Privilege

Diego Ramos-Meyer - Senegal


January 26, 2015

I never understood how lucky I am.

My father (papi) was born in Barrio Mexico, one of the poorest neighborhoods in San Jose, Costa Rica’s capital. Raised by his mother and alcoholic father, he and his two brothers shared an outhouse with the entire block. Even after being adopted and moving to Palo Alto, California at the age of 15 (one of the richest places in the United States), after attending UC Berkeley and Stanford, and now even 50 years after moving out of Latin America, I’m sure he still remembers his childhood well.

My mother grew up in a middle-class household Los Angeles, but lived in Mexico for six months. She has seen poverty firsthand, and has never had more money than she knew what do with.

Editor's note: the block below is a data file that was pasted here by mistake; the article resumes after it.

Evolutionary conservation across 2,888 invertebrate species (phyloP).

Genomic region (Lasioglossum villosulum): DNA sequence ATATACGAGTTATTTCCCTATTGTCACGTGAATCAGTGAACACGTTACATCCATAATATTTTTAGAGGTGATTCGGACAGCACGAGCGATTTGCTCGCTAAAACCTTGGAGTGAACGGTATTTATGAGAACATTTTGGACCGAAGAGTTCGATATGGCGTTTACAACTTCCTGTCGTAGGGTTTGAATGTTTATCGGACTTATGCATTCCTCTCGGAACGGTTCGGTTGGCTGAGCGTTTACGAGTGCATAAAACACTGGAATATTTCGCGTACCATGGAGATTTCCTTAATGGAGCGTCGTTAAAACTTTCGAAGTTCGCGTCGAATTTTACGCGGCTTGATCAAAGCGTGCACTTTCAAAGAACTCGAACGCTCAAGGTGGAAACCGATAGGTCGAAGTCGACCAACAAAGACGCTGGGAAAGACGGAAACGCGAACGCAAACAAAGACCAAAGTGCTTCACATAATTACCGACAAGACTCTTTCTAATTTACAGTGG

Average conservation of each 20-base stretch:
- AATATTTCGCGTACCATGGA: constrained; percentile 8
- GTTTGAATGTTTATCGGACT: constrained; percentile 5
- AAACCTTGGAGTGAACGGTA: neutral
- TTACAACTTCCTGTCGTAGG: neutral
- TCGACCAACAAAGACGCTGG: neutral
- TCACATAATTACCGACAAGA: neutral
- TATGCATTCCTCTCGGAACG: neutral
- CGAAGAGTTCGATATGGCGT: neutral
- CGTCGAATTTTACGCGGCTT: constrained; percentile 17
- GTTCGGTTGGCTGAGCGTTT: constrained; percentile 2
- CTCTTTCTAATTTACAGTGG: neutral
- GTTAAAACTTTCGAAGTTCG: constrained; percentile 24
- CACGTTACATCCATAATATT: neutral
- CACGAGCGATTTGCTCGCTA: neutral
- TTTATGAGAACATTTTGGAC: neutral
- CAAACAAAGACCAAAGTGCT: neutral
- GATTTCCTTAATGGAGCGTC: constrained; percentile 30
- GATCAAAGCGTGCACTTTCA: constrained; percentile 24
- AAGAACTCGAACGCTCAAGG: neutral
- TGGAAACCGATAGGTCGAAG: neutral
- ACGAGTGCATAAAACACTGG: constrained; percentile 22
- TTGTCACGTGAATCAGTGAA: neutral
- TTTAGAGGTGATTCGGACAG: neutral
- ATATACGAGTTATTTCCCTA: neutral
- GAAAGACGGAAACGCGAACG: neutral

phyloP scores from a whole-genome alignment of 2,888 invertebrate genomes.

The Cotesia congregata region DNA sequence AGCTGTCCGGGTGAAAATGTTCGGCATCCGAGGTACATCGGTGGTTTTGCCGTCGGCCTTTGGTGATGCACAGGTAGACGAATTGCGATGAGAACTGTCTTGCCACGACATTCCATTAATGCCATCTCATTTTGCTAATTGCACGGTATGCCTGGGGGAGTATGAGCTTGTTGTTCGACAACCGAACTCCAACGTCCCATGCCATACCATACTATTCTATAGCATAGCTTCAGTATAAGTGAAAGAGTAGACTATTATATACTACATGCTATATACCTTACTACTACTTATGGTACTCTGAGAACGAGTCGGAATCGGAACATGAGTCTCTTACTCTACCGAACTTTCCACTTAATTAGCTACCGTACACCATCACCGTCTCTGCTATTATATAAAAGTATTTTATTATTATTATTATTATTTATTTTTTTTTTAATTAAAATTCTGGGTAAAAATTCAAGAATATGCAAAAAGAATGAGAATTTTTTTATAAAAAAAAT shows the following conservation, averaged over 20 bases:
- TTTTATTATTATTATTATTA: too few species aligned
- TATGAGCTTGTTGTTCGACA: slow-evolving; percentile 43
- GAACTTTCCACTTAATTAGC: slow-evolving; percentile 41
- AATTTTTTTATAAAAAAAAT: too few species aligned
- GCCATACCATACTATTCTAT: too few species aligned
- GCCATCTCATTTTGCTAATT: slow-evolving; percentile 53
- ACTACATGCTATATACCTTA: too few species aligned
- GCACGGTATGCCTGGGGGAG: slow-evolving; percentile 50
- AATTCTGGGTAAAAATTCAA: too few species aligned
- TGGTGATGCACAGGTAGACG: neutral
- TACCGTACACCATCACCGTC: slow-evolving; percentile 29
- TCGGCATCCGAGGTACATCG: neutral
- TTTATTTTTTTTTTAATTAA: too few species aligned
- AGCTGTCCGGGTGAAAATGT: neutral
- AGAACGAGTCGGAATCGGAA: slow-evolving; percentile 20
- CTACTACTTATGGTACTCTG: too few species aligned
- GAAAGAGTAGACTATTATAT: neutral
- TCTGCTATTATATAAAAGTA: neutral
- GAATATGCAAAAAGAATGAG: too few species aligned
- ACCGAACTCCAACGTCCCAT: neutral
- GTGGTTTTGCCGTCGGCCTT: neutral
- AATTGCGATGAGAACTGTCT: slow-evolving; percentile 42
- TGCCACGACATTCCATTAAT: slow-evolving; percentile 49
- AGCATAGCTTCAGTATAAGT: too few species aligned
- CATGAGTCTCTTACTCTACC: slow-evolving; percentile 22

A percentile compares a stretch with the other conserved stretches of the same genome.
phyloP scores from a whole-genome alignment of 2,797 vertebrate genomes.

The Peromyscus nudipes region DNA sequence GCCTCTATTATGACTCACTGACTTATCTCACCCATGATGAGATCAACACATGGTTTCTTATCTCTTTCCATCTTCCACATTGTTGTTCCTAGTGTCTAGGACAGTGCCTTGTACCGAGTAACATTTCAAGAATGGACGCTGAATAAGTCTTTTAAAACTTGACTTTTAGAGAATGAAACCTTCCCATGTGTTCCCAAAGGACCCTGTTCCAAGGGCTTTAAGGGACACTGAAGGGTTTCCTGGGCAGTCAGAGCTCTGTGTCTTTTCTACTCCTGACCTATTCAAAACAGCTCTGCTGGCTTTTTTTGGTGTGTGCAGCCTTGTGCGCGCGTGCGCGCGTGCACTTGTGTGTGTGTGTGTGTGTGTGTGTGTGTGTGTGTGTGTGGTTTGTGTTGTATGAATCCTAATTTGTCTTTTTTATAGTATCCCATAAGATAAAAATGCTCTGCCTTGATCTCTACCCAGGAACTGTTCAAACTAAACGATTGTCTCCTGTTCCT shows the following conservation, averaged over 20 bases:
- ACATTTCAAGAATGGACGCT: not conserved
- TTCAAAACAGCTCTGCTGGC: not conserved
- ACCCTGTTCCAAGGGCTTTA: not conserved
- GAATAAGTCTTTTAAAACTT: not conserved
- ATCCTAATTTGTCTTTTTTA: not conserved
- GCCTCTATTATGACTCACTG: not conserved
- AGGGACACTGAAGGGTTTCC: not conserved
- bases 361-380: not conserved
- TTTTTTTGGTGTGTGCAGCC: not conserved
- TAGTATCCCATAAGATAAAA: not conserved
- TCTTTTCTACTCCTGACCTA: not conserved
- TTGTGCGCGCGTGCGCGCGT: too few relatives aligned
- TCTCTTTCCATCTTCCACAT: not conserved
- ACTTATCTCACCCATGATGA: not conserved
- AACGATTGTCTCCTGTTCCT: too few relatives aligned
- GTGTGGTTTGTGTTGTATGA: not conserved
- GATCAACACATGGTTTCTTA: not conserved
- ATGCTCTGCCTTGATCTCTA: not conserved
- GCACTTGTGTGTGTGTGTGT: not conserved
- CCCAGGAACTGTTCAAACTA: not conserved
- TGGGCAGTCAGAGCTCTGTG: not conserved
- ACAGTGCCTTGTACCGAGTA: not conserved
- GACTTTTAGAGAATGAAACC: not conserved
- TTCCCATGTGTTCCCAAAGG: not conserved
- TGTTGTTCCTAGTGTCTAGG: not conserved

For as long as I can recall, my family’s refrigerator has always been full. We’ve always had the luxury of hopping on a plane to visit la familia (the family) in Costa Rica, or enabling my brother to study abroad in Rome. In fact, my parents are coming to Senegal in about a month, and we will stay in hotels and dine in restaurants.

But throughout this upbringing in tree-covered Northwest Washington, DC, my parents have tried to instill a mindset of resourcefulness and caution with money in my brothers and me. Mom never bought us a PlayStation, Gameboy or iPhone, no matter how much we pleaded. My high school allowance of $20 a month paled in comparison to my friends’ allowances. Every time I would lazily play on my computer while my papi prepared dinner, he would flip an internal switch and chastise me with rich boy tourist!” and occasionally “ungrateful gringo!” (gringo is a slightly derogatory term for Caucasians).

Diego Ramos-Meyer